US politicians seek and receive funds from corporations to finance their political campaigns. Why, because corporations want access and influence. Have lobbying and financial donations corrupted the US political system? Well, that’s rather subjective, and regardless the system is here to stay for the foreseeable future.
Consider the H.129 “Level Playing Field / Local Government Competition” bill that was passed last week by the North Carolina House. Some call it the “anti-broadband bill”, on the not unreasonable grounds that it stifles the ability of under-served communities to build their own broadband networks and services.
Bill proposer Rep. Marilyn Avila was accompanied to House meetings by Time Warner lawyers. Hence H.129 is also referred to as “The Time Warner Bill”.
Despite the expert evidence given and the weight of public opinion, the House passed the bill and it will now be heard by the NC Senate.
Looking at the voting results and the immediate conclusion is that party politics played its ugly part in the 81-37 result. Not a single Republican voted against the bill. In fact, 15 Democrats also voted in favour – in favour of a bill that ostensibly looks to “level the playing field” but in reality means that underserved municipalities and local communities face being regulated to hell and back if they even think about wanting to provide their own broadband services.
Why? What persuaded Representatives to support this piece of legislation?
Maybe it was because the telecoms/media sector spent over $600,000 on political campaign donations in the 2010 North Carolina elections? Fair question, and so we took a look.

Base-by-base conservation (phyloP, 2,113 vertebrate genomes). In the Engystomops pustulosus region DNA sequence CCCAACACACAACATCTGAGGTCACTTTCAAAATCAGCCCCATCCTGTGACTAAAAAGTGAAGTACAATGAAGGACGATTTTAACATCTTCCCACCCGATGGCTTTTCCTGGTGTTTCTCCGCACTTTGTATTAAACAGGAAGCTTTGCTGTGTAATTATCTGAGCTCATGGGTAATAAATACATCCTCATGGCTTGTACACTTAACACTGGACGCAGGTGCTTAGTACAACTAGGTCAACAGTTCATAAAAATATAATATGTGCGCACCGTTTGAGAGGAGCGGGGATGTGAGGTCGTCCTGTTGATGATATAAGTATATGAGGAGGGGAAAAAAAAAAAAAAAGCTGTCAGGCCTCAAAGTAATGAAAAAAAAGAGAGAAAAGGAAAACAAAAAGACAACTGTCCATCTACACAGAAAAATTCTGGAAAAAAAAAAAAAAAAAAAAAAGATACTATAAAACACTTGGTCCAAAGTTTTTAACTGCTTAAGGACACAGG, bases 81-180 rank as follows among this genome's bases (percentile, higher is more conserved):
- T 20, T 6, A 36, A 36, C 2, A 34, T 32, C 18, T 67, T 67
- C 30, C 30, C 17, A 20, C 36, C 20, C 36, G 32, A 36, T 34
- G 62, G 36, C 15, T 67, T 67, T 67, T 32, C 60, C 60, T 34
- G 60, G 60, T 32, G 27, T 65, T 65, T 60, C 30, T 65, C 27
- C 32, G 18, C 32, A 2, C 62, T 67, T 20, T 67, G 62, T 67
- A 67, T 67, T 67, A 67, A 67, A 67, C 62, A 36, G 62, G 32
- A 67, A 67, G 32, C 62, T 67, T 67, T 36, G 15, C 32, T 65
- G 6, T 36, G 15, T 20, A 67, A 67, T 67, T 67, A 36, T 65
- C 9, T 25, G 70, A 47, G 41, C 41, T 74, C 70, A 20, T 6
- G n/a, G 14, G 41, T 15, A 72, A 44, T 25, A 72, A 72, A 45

Our data comes from the Follow The Money website, the site of the National Institute on Money in State Politics. It is subject to non-reported disclosures and transcription errors, although we have checked our facts very carefully.
In total, a staggering $39.7 million was donated to the North Carolina 2010 campaign, spread between House and Senate candidates, party committees and the High and Appeal Courts. The House got a $9.7 million share of this, spread between 268 candidates.
Of the $39.7 million total, $11.2 million was “candidate contributions” and a further $7.4 million was “party contributions”. That leaves just over $21 million from the corporate sector. So where does the “communications and electronics” sector sit in the rankings? (note that the NIMSP defines this sector as including TV & Movie Production/Distribution, Telecom Services & Equipment, Telephone Utilities, Electronics Manufacturing & Services, Computer Equipment & Services.) Well, it only ranks ninth when you omit “public subsidy” from the list, with $612,766.
The H.129 debate was won by 81 votes to 37 – in other words 69% voted yes.
Looking through the detailed records of those 118 Representatives, the communications sector made donations to these chosen few of $201,462.
Companies within the sector are listed below, together with the size of their total contribution to voting House Representatives, and the percentage of this given to those who voted in favour of the bill:
AT&T – $44,750 – 47%
Time Warner – $31,000 – 85%
CenturyLink – $25,250 – 77%
NCTCC – $18,000 – 79%
Verizon – $15,000 – 63%
Corning – $9,000 – 22%
Sprint Nextel – $2,750 – 55%
Microsoft – $3,000 – 67%
Other (small companies) – $52,712 – 13%
For those not familiar with all the companies in this list, CenturyLink describes itself as “a leading provider of high-quality broadband, entertainment and voice services over its advanced communications networks to consumers and businesses in 33 states,” and contributed $67,775.
NCTCC is the North Carolina Telephone Cooperative Coalition, and has donated $52,250 to elected officials and political parties. Based in Raleigh, North Carolina, NCTCC describes itself as “a coalition whose members provide high-quality state-of-the-art telecommunications services to the most rural areas of North Carolina.” It has eight member telcos.
Time Warner, whose influence on the bill is there for all to see, contributed $66,100.
A broad analysis shows that on the face of it, campaign money is not a factor, and it evens out. With 81 votes to 37, the money was split $103,510 to $97,952, or 51% to yes voters, suggesting that if anything, recipients of telecoms money tended to vote no.